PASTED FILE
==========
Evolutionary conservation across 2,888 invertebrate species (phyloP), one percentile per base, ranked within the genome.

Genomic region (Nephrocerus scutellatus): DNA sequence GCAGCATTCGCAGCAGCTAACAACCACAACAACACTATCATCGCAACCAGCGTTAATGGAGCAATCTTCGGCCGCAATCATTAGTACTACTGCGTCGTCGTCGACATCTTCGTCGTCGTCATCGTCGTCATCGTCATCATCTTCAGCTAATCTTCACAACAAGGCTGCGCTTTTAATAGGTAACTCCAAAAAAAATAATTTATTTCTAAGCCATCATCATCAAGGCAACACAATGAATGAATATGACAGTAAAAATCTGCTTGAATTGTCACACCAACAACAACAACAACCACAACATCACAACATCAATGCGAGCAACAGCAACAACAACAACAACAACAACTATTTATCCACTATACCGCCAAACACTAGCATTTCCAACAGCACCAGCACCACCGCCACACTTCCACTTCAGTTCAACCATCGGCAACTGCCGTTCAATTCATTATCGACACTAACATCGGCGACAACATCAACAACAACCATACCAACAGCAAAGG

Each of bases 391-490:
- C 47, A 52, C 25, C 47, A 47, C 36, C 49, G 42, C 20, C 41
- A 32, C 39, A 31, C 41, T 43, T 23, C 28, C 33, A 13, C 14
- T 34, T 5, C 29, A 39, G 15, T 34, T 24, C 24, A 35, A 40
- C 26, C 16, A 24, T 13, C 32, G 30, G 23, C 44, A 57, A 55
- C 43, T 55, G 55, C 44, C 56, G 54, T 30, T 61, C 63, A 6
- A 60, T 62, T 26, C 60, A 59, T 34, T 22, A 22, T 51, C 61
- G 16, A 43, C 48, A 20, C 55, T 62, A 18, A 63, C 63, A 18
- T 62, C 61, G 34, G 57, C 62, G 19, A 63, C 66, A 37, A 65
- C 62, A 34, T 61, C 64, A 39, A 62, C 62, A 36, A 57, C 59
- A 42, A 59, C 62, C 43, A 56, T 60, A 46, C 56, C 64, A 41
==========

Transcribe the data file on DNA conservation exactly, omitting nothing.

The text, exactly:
Evolutionary conservation across 2,888 invertebrate species (phyloP), one percentile per base, ranked within the genome.

Genomic region (Nephrocerus scutellatus): DNA sequence GCAGCATTCGCAGCAGCTAACAACCACAACAACACTATCATCGCAACCAGCGTTAATGGAGCAATCTTCGGCCGCAATCATTAGTACTACTGCGTCGTCGTCGACATCTTCGTCGTCGTCATCGTCGTCATCGTCATCATCTTCAGCTAATCTTCACAACAAGGCTGCGCTTTTAATAGGTAACTCCAAAAAAAATAATTTATTTCTAAGCCATCATCATCAAGGCAACACAATGAATGAATATGACAGTAAAAATCTGCTTGAATTGTCACACCAACAACAACAACAACCACAACATCACAACATCAATGCGAGCAACAGCAACAACAACAACAACAACAACTATTTATCCACTATACCGCCAAACACTAGCATTTCCAACAGCACCAGCACCACCGCCACACTTCCACTTCAGTTCAACCATCGGCAACTGCCGTTCAATTCATTATCGACACTAACATCGGCGACAACATCAACAACAACCATACCAACAGCAAAGG

Each of bases 391-490:
- C 47, A 52, C 25, C 47, A 47, C 36, C 49, G 42, C 20, C 41
- A 32, C 39, A 31, C 41, T 43, T 23, C 28, C 33, A 13, C 14
- T 34, T 5, C 29, A 39, G 15, T 34, T 24, C 24, A 35, A 40
- C 26, C 16, A 24, T 13, C 32, G 30, G 23, C 44, A 57, A 55
- C 43, T 55, G 55, C 44, C 56, G 54, T 30, T 61, C 63, A 6
- A 60, T 62, T 26, C 60, A 59, T 34, T 22, A 22, T 51, C 61
- G 16, A 43, C 48, A 20, C 55, T 62, A 18, A 63, C 63, A 18
- T 62, C 61, G 34, G 57, C 62, G 19, A 63, C 66, A 37, A 65
- C 62, A 34, T 61, C 64, A 39, A 62, C 62, A 36, A 57, C 59
- A 42, A 59, C 62, C 43, A 56, T 60, A 46, C 56, C 64, A 41